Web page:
Neelima Singh :
NEW DELHI : A Gandhian in spirit and every essence who followed Gandhi’s teaching in every walk of life, lived a very austere life, a wildlife preservation advocate, an environmental conservationist, a firm believer in the virtue of hard work, a social worker and a lawyer who encouraged the leprosy patients to be self-sufficient and worked for their rehabilitation.
Baba Amte was an Indian social worker who dedicated his life to the noble cause of social service, particularly to make life better for the sufferers of leprosy. A true Gandhian follower in sprit and essence and who took part in Quit India Movement and went jail for that too. Born into a wealthy family, he lived an enviable life. As a youngster he owned a gun and loved hunting! An avid movie fan, he corresponded with the likes of Norma Shearer and Greta Garbo. But as he matured with age he realized that there was too much injustice and suffering around him. This made him ditch his luxurious life and dedicate himself to the cause of betterment of the world. Google honours him on his 104th birthday by canvassing his life of social work and environmental vocalist through the doodle.
Who was Baba Amte: Few facts to know
Born as Muralidhar Amte to Devidas Amte and his wife Laxmibai in Wardha district. His father was a British government official and his family was very wealthy and prosperous. “Baba” was his childhood nickname. After receiving his formal education, he went for legal education and set up a successful law practice in Wardha. At that time, the Indian Nationalist movement was in full swing and he too joined the freedom struggle. He became a defense lawyer for the freedom fighters who were imprisoned by the British authorities during the 1942 Quit India Movement. It was around this period that he became aware of the miseries leprosy patients were subjected too. People believed that leprosy was contagious and thus the patients were treated as outcasts and ostracized. He wanted to not just help leprosy patients, but to enable them to live a life of self-respect and dignity and for this he founded the Anandwan Ashram in 1948.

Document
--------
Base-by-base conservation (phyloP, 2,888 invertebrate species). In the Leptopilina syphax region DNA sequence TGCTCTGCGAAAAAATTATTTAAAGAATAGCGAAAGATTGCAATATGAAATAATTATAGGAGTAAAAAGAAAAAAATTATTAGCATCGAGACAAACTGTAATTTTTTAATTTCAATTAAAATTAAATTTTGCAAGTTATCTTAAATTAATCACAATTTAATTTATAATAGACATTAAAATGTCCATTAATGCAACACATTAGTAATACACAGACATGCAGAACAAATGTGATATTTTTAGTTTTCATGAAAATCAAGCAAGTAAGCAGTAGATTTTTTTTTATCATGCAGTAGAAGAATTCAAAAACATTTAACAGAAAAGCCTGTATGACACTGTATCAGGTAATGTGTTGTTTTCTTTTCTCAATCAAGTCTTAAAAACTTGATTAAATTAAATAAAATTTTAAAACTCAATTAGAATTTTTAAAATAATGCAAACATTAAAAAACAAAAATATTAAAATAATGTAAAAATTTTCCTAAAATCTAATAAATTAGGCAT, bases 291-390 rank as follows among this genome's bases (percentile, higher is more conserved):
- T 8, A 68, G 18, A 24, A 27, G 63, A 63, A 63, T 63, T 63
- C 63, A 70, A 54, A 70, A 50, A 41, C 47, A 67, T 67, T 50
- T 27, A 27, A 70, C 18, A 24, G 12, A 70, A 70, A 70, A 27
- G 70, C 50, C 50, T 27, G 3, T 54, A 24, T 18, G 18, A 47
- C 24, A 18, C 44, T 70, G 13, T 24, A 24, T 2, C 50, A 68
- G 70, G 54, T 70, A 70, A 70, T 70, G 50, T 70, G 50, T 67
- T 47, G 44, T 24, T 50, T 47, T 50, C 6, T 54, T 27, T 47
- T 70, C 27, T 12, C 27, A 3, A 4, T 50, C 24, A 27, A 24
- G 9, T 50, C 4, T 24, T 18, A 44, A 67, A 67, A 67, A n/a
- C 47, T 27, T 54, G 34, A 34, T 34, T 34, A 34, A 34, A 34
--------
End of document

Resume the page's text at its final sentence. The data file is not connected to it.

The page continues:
Anandwan is a community rehabilitation centre for leprosy patients where they learn how to be self-sufficient through hard work. The ashram is equipped with schools, hospitals and community centers for recreation. He also established Gokul and Uttarayan which are homes for children and senior citizens respectively. In Gokul, 60 children who are either orphan or children of leprosy patients are provided food, accommodation, clothes and other basic facilities.
He created Sukh Sadan meaning “The House of Happiness” for rehabilitated leprosy patients where people form “social family” wherein two couples commit to care for an elderly couple. The elderly couple also helps by taking care of the children of the younger couple and by providing them advice.
Baba Amte, a great believer in national unity, organized two Bharat Jodo—Knit India Movements—one from Kashmir to Kanyakumari in 1985 and the other from Assam to Gujarat in 1988. He aimed to promote peaceful co-existence among people and nature.
During the 1990s he joined Medha Patkar in the Narmada Bachao Andolan which was a social movement undertaken to stop the building of Sardar Sarovar Dam across the Narmada river.
Awards & Achievements
He was given the Ramon Magsaysay Award in 1985 in recognition of his selfless service to the people. He was also honoured with Gandhi Peace Prize. He received a number of awards from the Government of India, the highest of them being the Padma Vibhushan in 1986. He used to give all the proceeds from his awards to Anandwan.
Personal Life & Legacy
In 1946 he got married to Sadhna. The couple had two sons. His two sons and their wives are all medical doctors and they too have dedicated their lives to social service taking forward the legacy of Baba Amte. He lived a long life spent mostly in making lives better for the diseased and downtrodden. He died in 2008 at the age of 94.